City Dreamers is a documentary by filmmaker Joseph Hillel that underlines the ever-changing city of tomorrow and the life and work of 4 women architects who reconsidered the urban environment. Phyllis Lambert, Denise Scott Brown, Cornelia Hahn Oberlander and Blanche Lemco van Ginkel are inspiring pioneers that observed and shaped the city of today and tomorrow.
Denise Scott Brown: The Latest Architecture and News
Architecture has deep wells of research, thought, and theory that are unseen on the surface of a structure. For practitioners, citizens interested, and students alike, books on architecture offer invaluable context to the profession, be it practical, inspirational, academic, or otherwise. So, for those of you looking to expand your bookshelf (or confirm your own tastes), ArchDaily has gathered a broad list of architectural books that we consider of interest to those in the field.
In compiling this list, we sought out titles from different backgrounds with the aim of revealing divergent cultural contexts. From essays to monographs, urban theory to graphic novels, each of the following either engage directly with or flirt on the edges of architecture.
The books on this list were chosen by our editors, and are categorized loosely by type. Read on to see the books we consider valuable to anyone interested in architecture | Last updated in December 2019.
Just over two months after the start of the 2019 edition of "The Poetics of Reason", the Lisbon Architecture Triennale and the Millennium BCP Foundation are pleased to announce the winner of the 5th edition of the Lisbon Triennial Millennium BCP Award.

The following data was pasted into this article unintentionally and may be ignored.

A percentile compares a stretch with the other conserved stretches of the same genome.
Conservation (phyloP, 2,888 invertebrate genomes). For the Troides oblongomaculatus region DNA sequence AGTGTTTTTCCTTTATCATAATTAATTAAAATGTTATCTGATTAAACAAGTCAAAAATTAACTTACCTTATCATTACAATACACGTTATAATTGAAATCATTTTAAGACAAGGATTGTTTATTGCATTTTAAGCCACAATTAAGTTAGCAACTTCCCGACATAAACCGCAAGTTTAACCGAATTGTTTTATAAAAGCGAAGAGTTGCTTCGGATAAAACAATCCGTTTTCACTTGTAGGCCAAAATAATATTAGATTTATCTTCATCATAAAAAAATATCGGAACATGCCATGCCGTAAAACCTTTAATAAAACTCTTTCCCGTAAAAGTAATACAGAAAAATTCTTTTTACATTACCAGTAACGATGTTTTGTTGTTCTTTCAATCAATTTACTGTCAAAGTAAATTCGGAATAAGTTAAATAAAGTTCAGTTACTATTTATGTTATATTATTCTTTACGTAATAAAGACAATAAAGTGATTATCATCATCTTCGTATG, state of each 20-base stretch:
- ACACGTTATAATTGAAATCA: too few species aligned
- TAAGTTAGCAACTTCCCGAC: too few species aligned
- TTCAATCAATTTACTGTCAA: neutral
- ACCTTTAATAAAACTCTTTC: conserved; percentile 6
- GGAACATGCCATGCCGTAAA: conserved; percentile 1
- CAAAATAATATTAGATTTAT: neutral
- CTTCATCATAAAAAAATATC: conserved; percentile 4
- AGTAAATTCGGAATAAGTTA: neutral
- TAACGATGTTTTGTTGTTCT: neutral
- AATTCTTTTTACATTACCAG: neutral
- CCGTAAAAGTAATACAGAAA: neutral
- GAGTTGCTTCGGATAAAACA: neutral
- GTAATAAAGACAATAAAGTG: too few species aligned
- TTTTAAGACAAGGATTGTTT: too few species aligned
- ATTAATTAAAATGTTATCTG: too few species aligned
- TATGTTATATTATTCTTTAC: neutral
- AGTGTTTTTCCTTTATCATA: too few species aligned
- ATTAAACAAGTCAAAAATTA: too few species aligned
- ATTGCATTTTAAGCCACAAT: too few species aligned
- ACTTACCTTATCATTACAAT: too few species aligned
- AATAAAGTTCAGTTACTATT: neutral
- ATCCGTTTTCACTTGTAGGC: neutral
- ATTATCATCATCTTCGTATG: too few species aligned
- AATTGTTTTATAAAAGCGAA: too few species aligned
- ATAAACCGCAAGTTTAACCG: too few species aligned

Through their pioneering theory and provocative built work, husband and wife duo Robert Venturi (born June 25, 1925) and Denise Scott Brown (born October 3, 1931) were at the forefront of the postmodern movement, leading the charge in one of the most significant shifts in architecture of the 20th century by publishing seminal books such as Complexity and Contradiction in Architecture (authored by Robert Venturi alone) and Learning from Las Vegas (co-authored by Venturi, Scott Brown and Steven Izenour).
The American Institute of Architects (AIA) has selected Venturi Scott Brown's Sainsbury Wing at the National Gallery of London as the recipient of the 2019 AIA Twenty-five Year Award. Designed by Robert Venturi and Denise Scott Brown in an international competition, AIA commended the project for its ability to “...make its context better than it found it” - a citation borrowed from Venturi himself.
The award is presented annually to a project that has "stood the test of time by embodying architectural excellence for 25 to 35 years."
An exhibition has opened at New York’s Carriage Trade Gallery celebrating the photography of Denise Scott Brown, highlighting the significance of pop art in the American vernacular. The project was initiated by Scott Brown, and first exhibited in Venice in 2016, with the latest events in London and New York initiated by PLANE-SITE.
The exhibition, titled “Photographs 1956-1966” is co-curated by Andres Ramirez, with 10 photographs selected, curated, and featured for limited sale. As well as being on display at the Carriage Trade Gallery, a concurrent exhibition is taking place in the Window Galleries at Central Saint Martins, University of the Arts, London.
Robert Venturi (1925-2018) was the most influential American architect of the last century, though not primarily for his built work, or because of his stature as a designer. He will never stand beside Wright, or Kahn, or even Gehry in that regard. Between 1965 and 1985 he and his collaborator, Denise Scott Brown, changed the way all architects look at buildings, cities, and landscapes, much in the way that Marshall McLuhan, Bob Dylan and Andy Warhol changed our view of art, media, and popular culture during the same period.